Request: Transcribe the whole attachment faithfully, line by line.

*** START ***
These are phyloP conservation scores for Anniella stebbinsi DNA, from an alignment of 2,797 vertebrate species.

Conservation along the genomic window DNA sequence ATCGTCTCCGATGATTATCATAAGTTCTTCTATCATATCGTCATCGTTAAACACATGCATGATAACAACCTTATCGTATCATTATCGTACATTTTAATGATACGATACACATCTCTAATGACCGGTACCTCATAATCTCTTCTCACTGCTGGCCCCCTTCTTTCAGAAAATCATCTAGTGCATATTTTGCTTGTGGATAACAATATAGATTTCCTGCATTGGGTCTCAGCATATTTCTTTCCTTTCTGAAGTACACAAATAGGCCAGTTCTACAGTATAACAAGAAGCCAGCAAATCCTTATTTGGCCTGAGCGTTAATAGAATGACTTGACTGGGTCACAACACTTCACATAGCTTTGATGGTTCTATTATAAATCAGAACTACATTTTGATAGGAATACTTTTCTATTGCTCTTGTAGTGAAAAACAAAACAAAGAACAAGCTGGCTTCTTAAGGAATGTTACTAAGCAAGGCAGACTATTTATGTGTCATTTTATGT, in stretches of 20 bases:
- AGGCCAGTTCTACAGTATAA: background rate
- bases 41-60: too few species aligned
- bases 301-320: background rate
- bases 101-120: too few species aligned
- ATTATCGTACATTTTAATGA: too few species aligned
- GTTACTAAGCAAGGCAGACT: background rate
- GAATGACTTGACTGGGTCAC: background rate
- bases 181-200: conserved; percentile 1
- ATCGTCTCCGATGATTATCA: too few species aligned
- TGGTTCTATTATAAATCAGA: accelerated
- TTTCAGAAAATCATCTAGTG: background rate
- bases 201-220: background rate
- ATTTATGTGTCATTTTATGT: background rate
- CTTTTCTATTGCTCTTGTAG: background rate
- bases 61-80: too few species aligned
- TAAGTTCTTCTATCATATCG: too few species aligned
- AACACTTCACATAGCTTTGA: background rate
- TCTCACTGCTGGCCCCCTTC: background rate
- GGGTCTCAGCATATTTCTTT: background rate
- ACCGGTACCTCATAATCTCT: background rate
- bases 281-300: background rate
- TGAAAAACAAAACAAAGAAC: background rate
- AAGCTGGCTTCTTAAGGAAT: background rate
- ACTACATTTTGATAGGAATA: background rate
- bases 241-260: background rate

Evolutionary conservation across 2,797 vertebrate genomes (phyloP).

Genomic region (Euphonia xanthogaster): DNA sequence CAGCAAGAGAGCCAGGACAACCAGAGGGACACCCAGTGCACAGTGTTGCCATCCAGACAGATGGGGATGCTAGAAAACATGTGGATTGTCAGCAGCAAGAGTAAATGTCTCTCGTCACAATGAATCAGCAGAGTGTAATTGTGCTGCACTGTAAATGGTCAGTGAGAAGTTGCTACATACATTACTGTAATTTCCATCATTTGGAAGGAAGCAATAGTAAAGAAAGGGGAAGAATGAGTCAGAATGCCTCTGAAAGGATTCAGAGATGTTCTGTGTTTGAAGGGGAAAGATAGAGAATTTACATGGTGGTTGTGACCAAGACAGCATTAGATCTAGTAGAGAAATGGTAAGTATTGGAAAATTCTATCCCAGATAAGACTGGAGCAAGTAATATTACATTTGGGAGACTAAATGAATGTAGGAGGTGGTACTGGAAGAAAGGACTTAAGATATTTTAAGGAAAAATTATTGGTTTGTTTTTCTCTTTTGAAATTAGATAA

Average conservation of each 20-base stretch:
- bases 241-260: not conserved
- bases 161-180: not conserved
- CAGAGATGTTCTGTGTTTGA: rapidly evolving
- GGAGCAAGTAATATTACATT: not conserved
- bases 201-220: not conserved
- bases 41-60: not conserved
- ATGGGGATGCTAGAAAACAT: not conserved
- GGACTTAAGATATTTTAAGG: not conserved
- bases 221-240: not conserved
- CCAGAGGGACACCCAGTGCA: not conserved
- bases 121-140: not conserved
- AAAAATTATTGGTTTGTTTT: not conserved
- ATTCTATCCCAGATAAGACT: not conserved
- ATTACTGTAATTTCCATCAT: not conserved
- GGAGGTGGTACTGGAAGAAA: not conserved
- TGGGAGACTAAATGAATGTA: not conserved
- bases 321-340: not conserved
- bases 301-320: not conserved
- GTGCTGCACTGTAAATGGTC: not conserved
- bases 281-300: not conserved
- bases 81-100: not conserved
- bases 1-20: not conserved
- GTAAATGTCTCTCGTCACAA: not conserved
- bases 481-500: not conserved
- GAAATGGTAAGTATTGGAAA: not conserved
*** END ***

These are phyloP conservation scores for Anniella stebbinsi DNA, from an alignment of 2,797 vertebrate species.

Conservation along the genomic window DNA sequence ATCGTCTCCGATGATTATCATAAGTTCTTCTATCATATCGTCATCGTTAAACACATGCATGATAACAACCTTATCGTATCATTATCGTACATTTTAATGATACGATACACATCTCTAATGACCGGTACCTCATAATCTCTTCTCACTGCTGGCCCCCTTCTTTCAGAAAATCATCTAGTGCATATTTTGCTTGTGGATAACAATATAGATTTCCTGCATTGGGTCTCAGCATATTTCTTTCCTTTCTGAAGTACACAAATAGGCCAGTTCTACAGTATAACAAGAAGCCAGCAAATCCTTATTTGGCCTGAGCGTTAATAGAATGACTTGACTGGGTCACAACACTTCACATAGCTTTGATGGTTCTATTATAAATCAGAACTACATTTTGATAGGAATACTTTTCTATTGCTCTTGTAGTGAAAAACAAAACAAAGAACAAGCTGGCTTCTTAAGGAATGTTACTAAGCAAGGCAGACTATTTATGTGTCATTTTATGT, in stretches of 20 bases:
- AGGCCAGTTCTACAGTATAA: background rate
- bases 41-60: too few species aligned
- bases 301-320: background rate
- bases 101-120: too few species aligned
- ATTATCGTACATTTTAATGA: too few species aligned
- GTTACTAAGCAAGGCAGACT: background rate
- GAATGACTTGACTGGGTCAC: background rate
- bases 181-200: conserved; percentile 1
- ATCGTCTCCGATGATTATCA: too few species aligned
- TGGTTCTATTATAAATCAGA: accelerated
- TTTCAGAAAATCATCTAGTG: background rate
- bases 201-220: background rate
- ATTTATGTGTCATTTTATGT: background rate
- CTTTTCTATTGCTCTTGTAG: background rate
- bases 61-80: too few species aligned
- TAAGTTCTTCTATCATATCG: too few species aligned
- AACACTTCACATAGCTTTGA: background rate
- TCTCACTGCTGGCCCCCTTC: background rate
- GGGTCTCAGCATATTTCTTT: background rate
- ACCGGTACCTCATAATCTCT: background rate
- bases 281-300: background rate
- TGAAAAACAAAACAAAGAAC: background rate
- AAGCTGGCTTCTTAAGGAAT: background rate
- ACTACATTTTGATAGGAATA: background rate
- bases 241-260: background rate

Evolutionary conservation across 2,797 vertebrate genomes (phyloP).

Genomic region (Euphonia xanthogaster): DNA sequence CAGCAAGAGAGCCAGGACAACCAGAGGGACACCCAGTGCACAGTGTTGCCATCCAGACAGATGGGGATGCTAGAAAACATGTGGATTGTCAGCAGCAAGAGTAAATGTCTCTCGTCACAATGAATCAGCAGAGTGTAATTGTGCTGCACTGTAAATGGTCAGTGAGAAGTTGCTACATACATTACTGTAATTTCCATCATTTGGAAGGAAGCAATAGTAAAGAAAGGGGAAGAATGAGTCAGAATGCCTCTGAAAGGATTCAGAGATGTTCTGTGTTTGAAGGGGAAAGATAGAGAATTTACATGGTGGTTGTGACCAAGACAGCATTAGATCTAGTAGAGAAATGGTAAGTATTGGAAAATTCTATCCCAGATAAGACTGGAGCAAGTAATATTACATTTGGGAGACTAAATGAATGTAGGAGGTGGTACTGGAAGAAAGGACTTAAGATATTTTAAGGAAAAATTATTGGTTTGTTTTTCTCTTTTGAAATTAGATAA

Average conservation of each 20-base stretch:
- bases 241-260: not conserved
- bases 161-180: not conserved
- CAGAGATGTTCTGTGTTTGA: rapidly evolving
- GGAGCAAGTAATATTACATT: not conserved
- bases 201-220: not conserved
- bases 41-60: not conserved
- ATGGGGATGCTAGAAAACAT: not conserved
- GGACTTAAGATATTTTAAGG: not conserved
- bases 221-240: not conserved
- CCAGAGGGACACCCAGTGCA: not conserved
- bases 121-140: not conserved
- AAAAATTATTGGTTTGTTTT: not conserved
- ATTCTATCCCAGATAAGACT: not conserved
- ATTACTGTAATTTCCATCAT: not conserved
- GGAGGTGGTACTGGAAGAAA: not conserved
- TGGGAGACTAAATGAATGTA: not conserved
- bases 321-340: not conserved
- bases 301-320: not conserved
- GTGCTGCACTGTAAATGGTC: not conserved
- bases 281-300: not conserved
- bases 81-100: not conserved
- bases 1-20: not conserved
- GTAAATGTCTCTCGTCACAA: not conserved
- bases 481-500: not conserved
- GAAATGGTAAGTATTGGAAA: not conserved